The Ohio gay marriage ban amendment will be struck down according to Federal District Court Judge Timothy Black, who has been hearing arguments about a voter-endorsed amendment n that denied recognition for gay marriages performed in other states. Judge Black has already indicated that he will issue a ruling on April 14 that will bar Ohio officials from refusing to recognize the legality of gay marriages performed in other states.
Judge Black’s ruling strikes down only the part of Ohio gay marriage ban that affects recognition of gay marriages performed in other states on the basis of the equal protection clause of the 14th Amendment to the Constitution, which guarantees equal treatment for couples married in other states as if they were legally married in Ohio. The ruling does not, however, grant gay couples the right to marry in Ohio.
In controversial cases in which the state is the defendant, and the ruling may affect the way business is conducted in the state, justices often give early warnings to the state’s attorneys so that they can prepare a motion to stay the ruling pending appeal. By implication, Judge Black is saying that he thinks he is on firm legal ground, but wants the state to have another day in court to challenge his ruling. This prevents the see-saw effect that sometimes occurs when reversals change government policy back and forth several times over a short period of time.
The case currently before the court requests that the court strike down the section of the Ohio gay marriage ban approved by Ohio voters in 2004 which required Ohio officials to refuse to list gay spouses as the parents on the birth certificates for their children.
Black’s ruling follows a December 2013 ruling in which he upheld a suit by the surviving partners of recently deceased spouses to have themselves listed on as spouses on their partners’ death certificates. Certification as a marital partner on a death certificate is significant in terms of the disposition of the remains and the distribution of the decedent’s estate. Ohio officials had refused to issue death certificates listing the gay men as the spouses of the deceased. Black ruling enabled James Obergefell to bury his late partner of 20 years, John Allen, in a family plot in an Ohio cemetery that only allows spouses and descendants to be buried there. Allen and Obergefell had flown to Maryland to be married there shortly before Allen passed away from Lou Gehrig’s disease.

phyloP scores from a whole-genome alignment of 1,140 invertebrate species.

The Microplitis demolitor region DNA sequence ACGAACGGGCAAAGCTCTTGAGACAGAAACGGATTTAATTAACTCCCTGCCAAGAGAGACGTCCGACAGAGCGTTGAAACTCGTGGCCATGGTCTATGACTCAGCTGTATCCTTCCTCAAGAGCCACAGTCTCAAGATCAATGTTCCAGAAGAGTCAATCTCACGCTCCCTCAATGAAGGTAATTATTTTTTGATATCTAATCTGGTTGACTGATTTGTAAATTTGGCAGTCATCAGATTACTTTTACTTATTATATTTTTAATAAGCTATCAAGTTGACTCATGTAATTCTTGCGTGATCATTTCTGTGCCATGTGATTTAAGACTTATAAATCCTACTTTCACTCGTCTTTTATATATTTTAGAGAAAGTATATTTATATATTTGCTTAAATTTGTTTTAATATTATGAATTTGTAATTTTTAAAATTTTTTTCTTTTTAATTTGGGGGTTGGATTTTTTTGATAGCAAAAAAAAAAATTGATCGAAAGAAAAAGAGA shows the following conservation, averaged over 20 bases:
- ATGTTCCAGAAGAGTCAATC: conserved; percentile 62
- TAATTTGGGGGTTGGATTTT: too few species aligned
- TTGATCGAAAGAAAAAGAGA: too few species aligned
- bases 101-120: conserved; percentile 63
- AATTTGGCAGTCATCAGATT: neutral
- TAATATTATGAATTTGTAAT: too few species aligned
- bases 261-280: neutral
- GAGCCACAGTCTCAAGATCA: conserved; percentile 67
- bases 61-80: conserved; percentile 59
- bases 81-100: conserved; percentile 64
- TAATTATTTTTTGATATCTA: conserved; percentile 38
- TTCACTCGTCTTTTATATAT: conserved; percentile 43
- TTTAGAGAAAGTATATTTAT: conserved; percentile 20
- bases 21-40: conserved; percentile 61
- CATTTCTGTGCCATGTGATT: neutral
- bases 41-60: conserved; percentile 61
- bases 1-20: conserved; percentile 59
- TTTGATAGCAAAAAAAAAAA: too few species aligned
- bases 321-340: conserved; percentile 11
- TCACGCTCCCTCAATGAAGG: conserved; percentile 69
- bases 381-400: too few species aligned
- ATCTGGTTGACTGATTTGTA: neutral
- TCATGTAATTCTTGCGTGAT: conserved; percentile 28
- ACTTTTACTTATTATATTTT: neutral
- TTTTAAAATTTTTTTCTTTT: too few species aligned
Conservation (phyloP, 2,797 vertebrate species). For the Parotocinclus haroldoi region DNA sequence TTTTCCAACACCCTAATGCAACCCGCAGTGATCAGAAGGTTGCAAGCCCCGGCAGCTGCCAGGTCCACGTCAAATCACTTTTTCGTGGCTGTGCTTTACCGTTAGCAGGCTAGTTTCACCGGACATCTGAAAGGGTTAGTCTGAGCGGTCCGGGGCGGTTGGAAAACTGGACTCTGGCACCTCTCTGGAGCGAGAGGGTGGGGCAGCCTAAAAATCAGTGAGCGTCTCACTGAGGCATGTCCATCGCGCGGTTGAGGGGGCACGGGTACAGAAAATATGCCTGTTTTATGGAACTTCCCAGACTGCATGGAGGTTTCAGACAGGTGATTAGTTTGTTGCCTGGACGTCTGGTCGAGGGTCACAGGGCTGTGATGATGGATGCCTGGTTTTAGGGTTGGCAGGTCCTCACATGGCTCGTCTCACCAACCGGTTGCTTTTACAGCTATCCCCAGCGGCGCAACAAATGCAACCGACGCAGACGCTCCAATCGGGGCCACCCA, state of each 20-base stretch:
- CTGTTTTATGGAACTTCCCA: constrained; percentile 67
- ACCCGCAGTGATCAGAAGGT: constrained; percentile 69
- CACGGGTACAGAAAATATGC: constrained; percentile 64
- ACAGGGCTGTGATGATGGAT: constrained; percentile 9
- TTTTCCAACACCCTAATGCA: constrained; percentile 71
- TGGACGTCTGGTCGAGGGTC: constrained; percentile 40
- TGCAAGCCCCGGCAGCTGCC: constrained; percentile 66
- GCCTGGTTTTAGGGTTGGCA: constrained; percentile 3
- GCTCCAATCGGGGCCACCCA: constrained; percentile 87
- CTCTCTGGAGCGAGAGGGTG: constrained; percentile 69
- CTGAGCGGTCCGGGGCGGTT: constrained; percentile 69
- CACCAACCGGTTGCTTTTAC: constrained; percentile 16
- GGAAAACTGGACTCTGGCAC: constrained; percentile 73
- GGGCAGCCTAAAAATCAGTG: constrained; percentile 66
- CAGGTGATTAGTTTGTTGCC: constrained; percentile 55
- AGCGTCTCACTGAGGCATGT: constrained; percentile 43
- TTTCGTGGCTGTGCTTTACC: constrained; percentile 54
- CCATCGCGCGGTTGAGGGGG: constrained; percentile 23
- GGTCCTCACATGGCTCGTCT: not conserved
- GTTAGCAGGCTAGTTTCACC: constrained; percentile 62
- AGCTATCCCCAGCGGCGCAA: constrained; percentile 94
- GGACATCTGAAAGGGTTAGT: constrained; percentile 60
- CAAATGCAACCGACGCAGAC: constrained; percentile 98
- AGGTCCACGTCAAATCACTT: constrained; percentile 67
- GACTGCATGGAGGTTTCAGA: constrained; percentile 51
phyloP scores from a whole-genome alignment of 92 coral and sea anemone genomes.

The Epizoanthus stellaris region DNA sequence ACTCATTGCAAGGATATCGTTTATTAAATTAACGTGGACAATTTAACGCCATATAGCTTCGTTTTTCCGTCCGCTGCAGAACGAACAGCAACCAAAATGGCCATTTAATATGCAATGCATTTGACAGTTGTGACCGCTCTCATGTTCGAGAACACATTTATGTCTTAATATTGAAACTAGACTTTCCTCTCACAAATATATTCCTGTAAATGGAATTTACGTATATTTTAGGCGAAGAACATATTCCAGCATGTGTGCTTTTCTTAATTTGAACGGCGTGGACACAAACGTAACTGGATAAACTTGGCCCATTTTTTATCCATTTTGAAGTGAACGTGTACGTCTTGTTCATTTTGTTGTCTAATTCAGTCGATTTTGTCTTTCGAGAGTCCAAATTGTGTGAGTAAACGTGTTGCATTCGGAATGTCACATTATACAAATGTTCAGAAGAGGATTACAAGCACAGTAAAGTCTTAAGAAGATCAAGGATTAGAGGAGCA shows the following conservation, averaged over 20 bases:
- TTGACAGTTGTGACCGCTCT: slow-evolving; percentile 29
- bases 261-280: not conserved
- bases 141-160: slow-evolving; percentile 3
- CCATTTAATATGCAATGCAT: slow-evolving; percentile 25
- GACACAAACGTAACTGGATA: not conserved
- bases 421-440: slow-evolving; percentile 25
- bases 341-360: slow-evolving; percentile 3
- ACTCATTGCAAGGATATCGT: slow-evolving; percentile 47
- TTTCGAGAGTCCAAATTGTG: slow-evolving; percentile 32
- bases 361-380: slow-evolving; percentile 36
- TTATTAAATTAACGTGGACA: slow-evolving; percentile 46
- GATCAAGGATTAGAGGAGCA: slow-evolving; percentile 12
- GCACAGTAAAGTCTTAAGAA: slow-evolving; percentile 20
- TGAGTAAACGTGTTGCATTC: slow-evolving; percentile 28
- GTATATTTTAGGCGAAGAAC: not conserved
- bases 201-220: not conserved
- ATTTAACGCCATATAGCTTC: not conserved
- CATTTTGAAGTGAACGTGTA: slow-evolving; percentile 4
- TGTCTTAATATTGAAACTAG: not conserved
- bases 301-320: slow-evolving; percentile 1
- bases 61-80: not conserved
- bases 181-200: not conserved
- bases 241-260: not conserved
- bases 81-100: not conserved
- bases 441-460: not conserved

In all of the cases under consideration, the marriages in question were performed in other states, 14 of which now explicitly recognize gay marriage. Under the Constitution, states must recognize as valid all contracts entered into in other states. That includes articles of incorporation, wedding licenses, marriage certificates, birth certificates and death certificates. In effect, then, all legally binding contracts solemnized in any state are considered binding in all other states. The equal protection clause comes into effect because Ohio was refusing to recognize legally sanctioned marriages – a type of legal contract – endorsed by other states when the parties to those marriages were gay while recognising the marital contracts for heterosexual couples.
The judge in the case, Timothy Black, a Democrat, was appointed United States District Judge for the Southern District of Ohio in 2009 by President Barack Obama and was sworn into office in June of 2o12. His rulings on gay marriage have outraged Ohio lawmakers, with State Representative John Becker, of Union Township, calling upon Ohio Republican Congressman Brad Wenstrup to initiate impeachment proceedings against Judge Black on the grounds of “malfeasance and abuse of power.”
Impeachment of a federal judge is no laughing matter. Since 1797, only eight judges have been removed from the federal bench. Three more have resigned while facing impeachment proceedings. Federal judgeships are lifetime appointments. There is no maximum age for a sitting federal judge. Those calling for impeachment claim that Black’s ruling has violated Ohio’s constitution, while Judge Black has explicitly stated that Ohio’s constitution, itself, is in violation of the U.S. Constitution. As a federal judge, Black is sworn to protect and defend the Constitution of the United States, but he is not sworn to uphold the Ohio State Constitution, nor is any other federal magistrate sworn to uphold a state constitution when it violates federal law.
The Ohio gay marriage ban itself still remains in effect, with the result that, while legally married gay couples who have been married in other states may finally achieve full recognition, gay couples living in Ohio will continue to be denied equal rights beginning with the right to get hitched there.
By Alan M. Milner
Follow me on Twitter: @alanmilner